Greensboro council says no to landfill discussion
A 6-3 vote by the Greensboro City Council on April 1 sent a message that a 2001 decision to close the White Street Landfill in the city’s northeast quadrant would not be reconsidered, although the majority would consider cost-cutting possibilities such as privatizing a city waste transfer station, developing waste-to-energy technology and entering regional compacts.
“When you talk about not in my backyard, this isn’t about not in my backyard,” said Mayor Yvonne Johnson, a resident of northeast Greensboro. “This is about, how long in my back yard? It’s about respiratory disorders. It’s about cancer. It’s about all kinds or rats and all kinds of varmints everywhere. It’s about stench. It’s about health.
“When you endure something in any community – I don’t care what the racial makeup is – for that long that’s that negative, I don’t think we should have to endure that forever,” she continued. “I think enough is enough…. There are times when you have to make a decision between a commitment and what I consider justice versus costs, because I cannot put a price on a life, and I won’t do that.”
District 4 Councilman Mike Barber, District 5 Councilwoman Trudy Wade and at-large Councilwoman Mary Rakestraw supported a failed substitute motion to hear information about the cost of reopening the landfill, which currently receives only construction debris and yard waste, relative to continuing to ship all municipal waste to a site outside of the county.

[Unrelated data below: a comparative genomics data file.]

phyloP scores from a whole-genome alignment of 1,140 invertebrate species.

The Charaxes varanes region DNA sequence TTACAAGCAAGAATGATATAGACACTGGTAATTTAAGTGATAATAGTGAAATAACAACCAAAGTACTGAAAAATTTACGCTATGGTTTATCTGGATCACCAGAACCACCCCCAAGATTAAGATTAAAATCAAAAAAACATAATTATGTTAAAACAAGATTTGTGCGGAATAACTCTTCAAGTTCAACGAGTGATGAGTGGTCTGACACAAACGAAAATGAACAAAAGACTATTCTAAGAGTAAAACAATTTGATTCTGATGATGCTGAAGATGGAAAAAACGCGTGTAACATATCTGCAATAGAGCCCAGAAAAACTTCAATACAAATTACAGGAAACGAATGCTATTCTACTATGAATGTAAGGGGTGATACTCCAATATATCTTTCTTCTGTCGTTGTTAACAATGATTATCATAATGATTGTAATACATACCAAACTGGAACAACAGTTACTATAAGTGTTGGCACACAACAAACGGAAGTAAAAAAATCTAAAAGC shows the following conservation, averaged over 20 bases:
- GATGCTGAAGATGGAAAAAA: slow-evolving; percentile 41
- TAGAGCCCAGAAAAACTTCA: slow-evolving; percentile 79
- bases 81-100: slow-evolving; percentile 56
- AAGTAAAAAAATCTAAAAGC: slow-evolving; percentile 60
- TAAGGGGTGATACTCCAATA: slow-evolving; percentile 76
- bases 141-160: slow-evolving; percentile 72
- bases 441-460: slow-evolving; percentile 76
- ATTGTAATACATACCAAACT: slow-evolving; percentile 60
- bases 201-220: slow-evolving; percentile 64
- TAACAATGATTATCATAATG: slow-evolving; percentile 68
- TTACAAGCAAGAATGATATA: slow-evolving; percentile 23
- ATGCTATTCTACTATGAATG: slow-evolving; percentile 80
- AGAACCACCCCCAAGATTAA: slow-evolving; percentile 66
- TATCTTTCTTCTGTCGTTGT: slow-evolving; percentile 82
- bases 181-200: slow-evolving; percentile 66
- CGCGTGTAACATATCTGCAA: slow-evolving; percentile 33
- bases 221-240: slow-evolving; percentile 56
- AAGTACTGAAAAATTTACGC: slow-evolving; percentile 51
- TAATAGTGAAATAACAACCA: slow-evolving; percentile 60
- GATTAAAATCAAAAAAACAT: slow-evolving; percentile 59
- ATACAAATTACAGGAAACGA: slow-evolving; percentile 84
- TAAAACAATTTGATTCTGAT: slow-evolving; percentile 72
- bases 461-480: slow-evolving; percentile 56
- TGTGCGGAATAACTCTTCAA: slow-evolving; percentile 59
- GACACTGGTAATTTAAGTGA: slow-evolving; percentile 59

The idea to reopen the landfill was floated by Barber, a longtime proponent of reducing the city’s operational costs and maintaining low tax rates. His show of initiative earned him a rebuke from at-large Councilman Robbie Perkins.
“What happened, in my opinion, with Mike asking for information and then taking a news crew out to the transfer station pushed this thing into the media, and instead of the media saying to the council as a body: ‘What do you think, and what is your voice as a body?’ they took one person’s opinion and blew it into a headline story, and we’re dealing with that today,” he said. “And as far as I can tell in my twelve years on the city council, the city council as a body makes a decision and it is binding in the city of Greensboro, not one council member.”
Perkins, who said he initially opposed closing the landfill, called it “a courageous thing” and “one of the best decisions this council ever made.”
Barber said the city must consider all cost considerations as it grapples with declining revenue in budget negotiations this spring.
“Any solution that we come up with should be sensitive to the people who live around the White Street Landfill; I’m not opposed to that,” he said. “I’m not turning a blind eye to that. But also, if there are 400 homes or 1,000 people [near the landfill], there are also 250,000 people in Greensboro that are paying much, much higher rates, much, much more as it relates to our municipal solid waste. That’s a fact.”